Last year, we found some property about an hour and a half north. 62 acres of woods in the middle of nowhere, Maine, bounded by a river. There’s nothing on it - no utilities, no cell service, and barely a logging road cutting through it that provides access.
In other words, it’s perfect.
These past few years, we’ve been occasionally renting a cabin off-grid in places around the state. Just holing up with a wood stove, some books, and quiet. Playing card games by candle light as a family, or walking the trails.
When we started looking for our own, we wanted to find a place that we could place a cabin, and create our own retreat. For now, the woods have given the Boy and I a place to go camping on the occasional weekend. (The girls have visited a couple of times - but they’ve less interest in staying out in the woods until there’s some kind of toilet to use…)
The first time we went up there was still snow on the ground (it was April, but this is Maine). We used a tent, and just walked the land a bit, hatching plans.
The next time, we built a lean to shelter - something we could toss our cots under and enjoy the campfire. We added a bit each time, learning what worked, and how to keep it dry. It was a simple tarp thrown up between a fallen tree, and another timber I tied up at an angle. Good enough to start.
The property includes an old gravel pit - scraped out by the county when they were building the nearby road decades ago. It’s a handy feature as we think about putting a road into the site we’ve located our camp on, and will eventually place the cabin on. It’s about a quarter of a mile into the woods near to the rapids of the river. The water rushes high in spring, and more placidly in the other seasons.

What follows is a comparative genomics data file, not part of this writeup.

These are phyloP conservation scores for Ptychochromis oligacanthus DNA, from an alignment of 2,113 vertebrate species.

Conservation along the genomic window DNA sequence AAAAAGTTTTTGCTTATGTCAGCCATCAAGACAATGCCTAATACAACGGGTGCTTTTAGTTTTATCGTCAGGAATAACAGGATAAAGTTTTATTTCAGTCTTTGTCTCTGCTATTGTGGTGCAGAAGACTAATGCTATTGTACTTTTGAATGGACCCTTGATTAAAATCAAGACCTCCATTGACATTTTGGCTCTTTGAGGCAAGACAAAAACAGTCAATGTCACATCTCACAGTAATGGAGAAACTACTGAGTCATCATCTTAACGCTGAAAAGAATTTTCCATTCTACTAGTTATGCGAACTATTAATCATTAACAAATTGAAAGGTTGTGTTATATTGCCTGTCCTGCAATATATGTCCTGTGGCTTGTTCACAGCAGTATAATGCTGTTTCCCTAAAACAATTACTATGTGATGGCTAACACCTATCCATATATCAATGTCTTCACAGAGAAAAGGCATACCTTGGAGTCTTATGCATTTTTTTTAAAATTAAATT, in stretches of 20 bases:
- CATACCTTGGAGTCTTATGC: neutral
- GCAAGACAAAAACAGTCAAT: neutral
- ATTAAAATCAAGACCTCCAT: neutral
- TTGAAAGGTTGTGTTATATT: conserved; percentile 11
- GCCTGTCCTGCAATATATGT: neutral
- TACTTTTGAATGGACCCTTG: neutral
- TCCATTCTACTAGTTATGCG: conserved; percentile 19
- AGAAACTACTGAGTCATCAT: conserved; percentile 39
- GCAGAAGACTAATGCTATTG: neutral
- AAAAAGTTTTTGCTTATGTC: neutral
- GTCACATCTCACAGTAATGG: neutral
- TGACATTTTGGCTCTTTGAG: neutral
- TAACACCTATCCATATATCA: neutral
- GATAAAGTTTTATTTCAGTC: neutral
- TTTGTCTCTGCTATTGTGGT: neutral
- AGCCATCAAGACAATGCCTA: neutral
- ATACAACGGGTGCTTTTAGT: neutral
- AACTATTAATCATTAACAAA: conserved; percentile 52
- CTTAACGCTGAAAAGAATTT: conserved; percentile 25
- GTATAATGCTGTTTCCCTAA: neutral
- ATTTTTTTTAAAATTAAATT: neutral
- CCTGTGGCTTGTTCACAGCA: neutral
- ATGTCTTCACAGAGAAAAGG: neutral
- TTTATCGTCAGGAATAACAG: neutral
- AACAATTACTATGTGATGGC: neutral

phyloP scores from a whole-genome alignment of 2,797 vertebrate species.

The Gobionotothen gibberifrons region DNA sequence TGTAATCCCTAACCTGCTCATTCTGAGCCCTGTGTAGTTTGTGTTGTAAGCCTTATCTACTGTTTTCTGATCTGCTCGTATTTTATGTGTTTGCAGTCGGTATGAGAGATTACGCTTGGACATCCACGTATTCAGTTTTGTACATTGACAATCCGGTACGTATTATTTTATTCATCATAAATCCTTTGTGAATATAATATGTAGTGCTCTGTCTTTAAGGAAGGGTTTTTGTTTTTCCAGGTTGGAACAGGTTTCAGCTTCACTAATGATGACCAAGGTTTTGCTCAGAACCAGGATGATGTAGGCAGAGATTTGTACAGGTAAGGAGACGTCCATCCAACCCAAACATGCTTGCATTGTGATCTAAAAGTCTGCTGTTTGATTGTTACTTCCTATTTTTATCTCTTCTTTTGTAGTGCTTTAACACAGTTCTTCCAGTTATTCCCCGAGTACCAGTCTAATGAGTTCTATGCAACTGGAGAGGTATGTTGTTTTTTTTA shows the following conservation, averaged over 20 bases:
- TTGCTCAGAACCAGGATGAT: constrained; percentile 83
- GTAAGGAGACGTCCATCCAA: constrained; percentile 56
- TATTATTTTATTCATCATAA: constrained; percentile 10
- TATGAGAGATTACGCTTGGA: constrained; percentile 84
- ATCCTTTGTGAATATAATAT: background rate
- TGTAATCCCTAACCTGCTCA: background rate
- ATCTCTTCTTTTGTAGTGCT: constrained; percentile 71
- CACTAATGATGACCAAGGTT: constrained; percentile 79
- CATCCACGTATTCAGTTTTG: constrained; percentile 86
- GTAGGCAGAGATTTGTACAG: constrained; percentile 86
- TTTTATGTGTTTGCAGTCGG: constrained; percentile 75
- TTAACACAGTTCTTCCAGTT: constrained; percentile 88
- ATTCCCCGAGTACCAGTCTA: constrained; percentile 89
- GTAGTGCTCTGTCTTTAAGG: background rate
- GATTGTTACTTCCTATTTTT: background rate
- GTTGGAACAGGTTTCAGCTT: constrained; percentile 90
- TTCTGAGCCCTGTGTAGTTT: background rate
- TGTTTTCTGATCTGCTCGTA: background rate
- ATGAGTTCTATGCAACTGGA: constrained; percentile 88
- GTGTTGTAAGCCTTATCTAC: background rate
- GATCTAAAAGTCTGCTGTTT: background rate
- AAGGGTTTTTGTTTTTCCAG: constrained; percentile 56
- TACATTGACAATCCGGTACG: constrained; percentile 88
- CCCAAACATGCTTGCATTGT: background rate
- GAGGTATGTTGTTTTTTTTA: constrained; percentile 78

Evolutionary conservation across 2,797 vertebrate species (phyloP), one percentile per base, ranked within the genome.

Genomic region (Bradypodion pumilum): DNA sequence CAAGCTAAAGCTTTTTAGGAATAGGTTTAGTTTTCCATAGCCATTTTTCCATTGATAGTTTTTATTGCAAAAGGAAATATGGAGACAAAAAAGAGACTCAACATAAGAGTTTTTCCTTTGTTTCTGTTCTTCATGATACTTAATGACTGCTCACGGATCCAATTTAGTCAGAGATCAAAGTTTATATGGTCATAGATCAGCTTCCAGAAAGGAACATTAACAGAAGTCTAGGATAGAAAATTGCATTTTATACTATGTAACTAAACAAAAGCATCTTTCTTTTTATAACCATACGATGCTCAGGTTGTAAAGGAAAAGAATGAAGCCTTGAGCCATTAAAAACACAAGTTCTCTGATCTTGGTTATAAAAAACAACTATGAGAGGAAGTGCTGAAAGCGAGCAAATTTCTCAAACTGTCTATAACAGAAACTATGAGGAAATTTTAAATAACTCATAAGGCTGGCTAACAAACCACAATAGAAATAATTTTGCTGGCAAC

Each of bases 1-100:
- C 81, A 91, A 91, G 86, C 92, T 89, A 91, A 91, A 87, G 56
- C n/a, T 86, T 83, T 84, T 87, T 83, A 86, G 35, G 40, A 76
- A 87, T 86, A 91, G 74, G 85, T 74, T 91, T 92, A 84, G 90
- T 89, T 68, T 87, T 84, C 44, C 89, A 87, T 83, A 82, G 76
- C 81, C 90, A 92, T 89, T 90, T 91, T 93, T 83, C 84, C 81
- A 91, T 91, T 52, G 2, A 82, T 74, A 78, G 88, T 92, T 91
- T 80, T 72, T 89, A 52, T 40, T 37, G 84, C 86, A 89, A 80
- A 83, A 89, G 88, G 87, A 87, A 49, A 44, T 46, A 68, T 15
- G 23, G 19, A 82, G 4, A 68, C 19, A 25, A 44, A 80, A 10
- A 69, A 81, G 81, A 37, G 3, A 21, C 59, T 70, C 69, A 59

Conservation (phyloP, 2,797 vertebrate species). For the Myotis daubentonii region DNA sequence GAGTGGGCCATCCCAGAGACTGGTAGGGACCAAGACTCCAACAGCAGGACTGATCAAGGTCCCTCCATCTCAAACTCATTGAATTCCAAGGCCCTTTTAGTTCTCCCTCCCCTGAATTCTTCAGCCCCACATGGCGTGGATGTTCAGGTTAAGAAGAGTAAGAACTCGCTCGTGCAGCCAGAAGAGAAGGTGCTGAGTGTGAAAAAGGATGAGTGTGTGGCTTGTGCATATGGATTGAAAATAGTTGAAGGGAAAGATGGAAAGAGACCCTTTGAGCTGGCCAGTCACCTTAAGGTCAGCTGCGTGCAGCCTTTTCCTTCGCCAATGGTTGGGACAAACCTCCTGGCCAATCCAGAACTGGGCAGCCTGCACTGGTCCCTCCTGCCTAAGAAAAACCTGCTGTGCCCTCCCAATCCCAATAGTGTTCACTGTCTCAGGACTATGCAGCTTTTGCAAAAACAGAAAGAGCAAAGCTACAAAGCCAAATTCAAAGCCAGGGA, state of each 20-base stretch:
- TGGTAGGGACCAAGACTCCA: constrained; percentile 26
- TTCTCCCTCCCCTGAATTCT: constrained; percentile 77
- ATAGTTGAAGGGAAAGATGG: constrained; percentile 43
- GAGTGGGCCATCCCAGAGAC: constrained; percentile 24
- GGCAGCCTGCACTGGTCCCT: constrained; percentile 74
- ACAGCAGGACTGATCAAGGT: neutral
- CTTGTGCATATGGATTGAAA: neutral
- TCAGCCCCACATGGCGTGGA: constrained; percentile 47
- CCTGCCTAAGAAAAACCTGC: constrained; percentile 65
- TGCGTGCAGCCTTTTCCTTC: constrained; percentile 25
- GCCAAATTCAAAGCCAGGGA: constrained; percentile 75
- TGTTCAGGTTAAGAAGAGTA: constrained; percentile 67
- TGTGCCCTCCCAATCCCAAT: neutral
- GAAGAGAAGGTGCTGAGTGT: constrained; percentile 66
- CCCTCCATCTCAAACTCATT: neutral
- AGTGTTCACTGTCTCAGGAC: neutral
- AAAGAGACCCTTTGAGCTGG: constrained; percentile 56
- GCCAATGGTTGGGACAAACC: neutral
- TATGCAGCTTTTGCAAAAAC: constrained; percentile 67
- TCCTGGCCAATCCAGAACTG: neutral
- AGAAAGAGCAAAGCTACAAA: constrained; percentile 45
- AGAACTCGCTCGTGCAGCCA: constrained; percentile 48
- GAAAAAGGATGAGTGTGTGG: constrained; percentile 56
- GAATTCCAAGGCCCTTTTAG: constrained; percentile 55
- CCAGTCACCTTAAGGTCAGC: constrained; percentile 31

But the gravel pit also serves as a safe shooting range, standing in the cut towards the pit, where the back bank will catch any stray shots safely. I found a Remington .22 bolt action that is nearly identical to the one my grandfather owned, which I learned to shoot with. A good tradition to pass on.
The Boy and I spent the winter plotting and planning what to do next upta camp. When we went up to ‘open’ the property this season, I was pleased to see how well the shelter had lasted. The front support had collapsed. But underneath, the ground was still dry, and the wood we had stored ready for the fire.
But I had already decided to expand it a bit - we’ve had friends join us once, and look forward to doing so again. Besides, I wanted a bigger fire.
We went with a simple structure, and added a tarp. I left a gap at the ridge pole to let the smoke escape - this will be a little tricky when it rains, of course, but I have some ideas on how to address this later on. Each trip up, we’ll add a bit more. I started one end barrier, and will add another, plus more supports.
This isn’t meant to be a permanent structure, but I do want it to last through the winter. I’ll be clearing trees, and creating the space for a cabin over the coming seasons, but we’ll probably be another year or two before we get around to building the actual structure.
I lost track of the number of ticks I’ve pulled off of ourselves over the trips - early in the year, only one or two. But during the height of summer, it’s just about unbearable, between the ticks, black flies, and mosquitos, it’s true. But that’s really only a stretch of about a month or so.
All in all, it’s a place to find peace. To goof off and learn a few bushcrafting skills. To light a fire and share a can of chili. To plink away at the target, and try to identify the tracks we find along the river. To let the sun fall behind the trees, and enjoy the quiet of nature. And build a few memories together while we’re at it.
I see why Mainers are so partial to the woods.